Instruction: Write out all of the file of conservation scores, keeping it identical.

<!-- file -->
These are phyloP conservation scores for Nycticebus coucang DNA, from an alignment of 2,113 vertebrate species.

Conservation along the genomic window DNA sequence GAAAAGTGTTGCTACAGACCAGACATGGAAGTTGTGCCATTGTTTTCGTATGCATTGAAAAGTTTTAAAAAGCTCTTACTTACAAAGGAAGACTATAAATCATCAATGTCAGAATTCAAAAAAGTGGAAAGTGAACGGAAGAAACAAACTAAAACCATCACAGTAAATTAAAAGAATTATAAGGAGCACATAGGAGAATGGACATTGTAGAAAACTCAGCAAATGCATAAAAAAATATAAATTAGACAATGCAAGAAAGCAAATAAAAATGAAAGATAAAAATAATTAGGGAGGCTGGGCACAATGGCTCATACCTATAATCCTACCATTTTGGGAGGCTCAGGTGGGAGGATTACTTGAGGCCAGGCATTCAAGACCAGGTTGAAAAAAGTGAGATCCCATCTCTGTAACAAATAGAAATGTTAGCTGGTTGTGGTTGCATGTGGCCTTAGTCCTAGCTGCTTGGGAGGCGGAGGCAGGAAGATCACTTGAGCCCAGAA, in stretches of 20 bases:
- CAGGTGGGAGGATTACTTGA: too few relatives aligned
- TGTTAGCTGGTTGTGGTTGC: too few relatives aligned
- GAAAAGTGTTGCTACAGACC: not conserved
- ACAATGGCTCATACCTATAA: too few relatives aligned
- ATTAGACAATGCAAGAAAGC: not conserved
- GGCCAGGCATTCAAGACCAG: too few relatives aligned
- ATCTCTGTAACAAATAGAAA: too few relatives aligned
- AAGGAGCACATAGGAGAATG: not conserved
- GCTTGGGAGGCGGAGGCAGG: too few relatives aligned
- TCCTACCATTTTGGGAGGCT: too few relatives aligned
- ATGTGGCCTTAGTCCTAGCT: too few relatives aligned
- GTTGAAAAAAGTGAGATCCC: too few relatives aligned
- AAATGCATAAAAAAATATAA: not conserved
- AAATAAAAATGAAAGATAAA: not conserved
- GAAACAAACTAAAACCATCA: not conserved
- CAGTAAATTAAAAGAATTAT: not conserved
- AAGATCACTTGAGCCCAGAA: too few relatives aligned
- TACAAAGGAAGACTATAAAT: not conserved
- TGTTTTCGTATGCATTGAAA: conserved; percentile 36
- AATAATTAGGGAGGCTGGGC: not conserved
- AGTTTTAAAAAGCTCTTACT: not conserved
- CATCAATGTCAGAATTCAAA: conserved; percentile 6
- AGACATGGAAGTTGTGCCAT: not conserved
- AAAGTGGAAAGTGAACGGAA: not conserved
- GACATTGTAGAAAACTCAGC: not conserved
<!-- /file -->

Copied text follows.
These are phyloP conservation scores for Nycticebus coucang DNA, from an alignment of 2,113 vertebrate species.

Conservation along the genomic window DNA sequence GAAAAGTGTTGCTACAGACCAGACATGGAAGTTGTGCCATTGTTTTCGTATGCATTGAAAAGTTTTAAAAAGCTCTTACTTACAAAGGAAGACTATAAATCATCAATGTCAGAATTCAAAAAAGTGGAAAGTGAACGGAAGAAACAAACTAAAACCATCACAGTAAATTAAAAGAATTATAAGGAGCACATAGGAGAATGGACATTGTAGAAAACTCAGCAAATGCATAAAAAAATATAAATTAGACAATGCAAGAAAGCAAATAAAAATGAAAGATAAAAATAATTAGGGAGGCTGGGCACAATGGCTCATACCTATAATCCTACCATTTTGGGAGGCTCAGGTGGGAGGATTACTTGAGGCCAGGCATTCAAGACCAGGTTGAAAAAAGTGAGATCCCATCTCTGTAACAAATAGAAATGTTAGCTGGTTGTGGTTGCATGTGGCCTTAGTCCTAGCTGCTTGGGAGGCGGAGGCAGGAAGATCACTTGAGCCCAGAA, in stretches of 20 bases:
- CAGGTGGGAGGATTACTTGA: too few relatives aligned
- TGTTAGCTGGTTGTGGTTGC: too few relatives aligned
- GAAAAGTGTTGCTACAGACC: not conserved
- ACAATGGCTCATACCTATAA: too few relatives aligned
- ATTAGACAATGCAAGAAAGC: not conserved
- GGCCAGGCATTCAAGACCAG: too few relatives aligned
- ATCTCTGTAACAAATAGAAA: too few relatives aligned
- AAGGAGCACATAGGAGAATG: not conserved
- GCTTGGGAGGCGGAGGCAGG: too few relatives aligned
- TCCTACCATTTTGGGAGGCT: too few relatives aligned
- ATGTGGCCTTAGTCCTAGCT: too few relatives aligned
- GTTGAAAAAAGTGAGATCCC: too few relatives aligned
- AAATGCATAAAAAAATATAA: not conserved
- AAATAAAAATGAAAGATAAA: not conserved
- GAAACAAACTAAAACCATCA: not conserved
- CAGTAAATTAAAAGAATTAT: not conserved
- AAGATCACTTGAGCCCAGAA: too few relatives aligned
- TACAAAGGAAGACTATAAAT: not conserved
- TGTTTTCGTATGCATTGAAA: conserved; percentile 36
- AATAATTAGGGAGGCTGGGC: not conserved
- AGTTTTAAAAAGCTCTTACT: not conserved
- CATCAATGTCAGAATTCAAA: conserved; percentile 6
- AGACATGGAAGTTGTGCCAT: not conserved
- AAAGTGGAAAGTGAACGGAA: not conserved
- GACATTGTAGAAAACTCAGC: not conserved